Book Three in the Jane True series brings resolution to several of the plot lines left open after 'Tracking the Tempest' and makes for a satisfying, funny, romantic and action-packed read all in one.
The novel begins, once more, in Rockabill and is set a couple of months after the action from the previous book. Before long Anyan (the barghest shape-shifter who has been avoiding Jane since things almost got interesting between them) turns up with news that rocks the foundations of Jane's existence. And soon Jane, as well as a team of other supernatural beings, including Anyan and her (maybe) ex-boyfriend Ryu are on the trail of more of the torture labs that they are certain can be traced back to the powerful and corrupt Jarl. If only they could managed to obtain and hold on to evidence to prove this without Jarl's agents intervening.
This was, without doubt the best book in the series to date. There was a lot of action, and Jane is really growing into her power and becoming a strong woman within the supernatural world. It's so good that she has Anyan there to support her - there are some really touching scenes between the two characters. There's lashings of humour, although maybe there are times when Jane's pratfalls are overdone, loads of action, more of Jane's complicated love-life (mostly because her libido seems to be developing a life of its own... and it has some serious timing issues!), and even though several plot points are resolved there are lots more threads for development in Peeler's future novels.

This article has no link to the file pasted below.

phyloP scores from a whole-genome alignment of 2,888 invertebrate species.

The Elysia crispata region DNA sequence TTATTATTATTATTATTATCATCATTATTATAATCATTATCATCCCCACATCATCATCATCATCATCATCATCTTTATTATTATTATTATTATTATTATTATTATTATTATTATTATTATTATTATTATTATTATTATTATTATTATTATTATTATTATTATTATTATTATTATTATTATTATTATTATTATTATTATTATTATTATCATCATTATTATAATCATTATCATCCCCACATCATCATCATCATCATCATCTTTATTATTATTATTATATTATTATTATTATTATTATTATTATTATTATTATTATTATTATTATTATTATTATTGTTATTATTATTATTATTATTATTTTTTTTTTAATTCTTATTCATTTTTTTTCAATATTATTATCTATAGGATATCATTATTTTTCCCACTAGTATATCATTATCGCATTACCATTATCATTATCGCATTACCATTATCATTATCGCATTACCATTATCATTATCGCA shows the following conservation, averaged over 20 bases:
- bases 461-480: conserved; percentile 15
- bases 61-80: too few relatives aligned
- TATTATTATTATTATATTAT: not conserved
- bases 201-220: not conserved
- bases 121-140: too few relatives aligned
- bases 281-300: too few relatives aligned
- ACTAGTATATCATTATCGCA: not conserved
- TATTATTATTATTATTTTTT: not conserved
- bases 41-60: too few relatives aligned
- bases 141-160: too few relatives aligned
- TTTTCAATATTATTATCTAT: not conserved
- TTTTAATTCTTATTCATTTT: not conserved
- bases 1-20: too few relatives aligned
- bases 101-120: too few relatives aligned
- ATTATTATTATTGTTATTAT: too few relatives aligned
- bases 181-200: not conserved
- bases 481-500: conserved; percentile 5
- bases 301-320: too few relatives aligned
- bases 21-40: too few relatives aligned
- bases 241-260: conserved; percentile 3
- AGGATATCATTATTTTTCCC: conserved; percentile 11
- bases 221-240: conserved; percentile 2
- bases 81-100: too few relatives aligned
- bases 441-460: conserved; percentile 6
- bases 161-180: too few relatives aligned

One slight gripe: I KNOW you shouldn't judge a book by its cover, but I really liked the illustration shown on the Amazon listing for this Kindle edition - the cute, cartooney US cover, which I think captures the spirit of the series brilliantly. I was, therefore disappointed to discover that the downloaded version I have received isn't that shown, and instead has the latest in the disturbingly sinister woman-under-water covers imposed by the series' British publisher, Orion.
4.5/5 - Not a full 5 stars, because I'm worried that the slapstick of Jane's hubris-inducing prat falls is being slightly overworked on the humour side.
(And I am a bit ticked off over the cover art - I really do prefer the anime-esque American covers)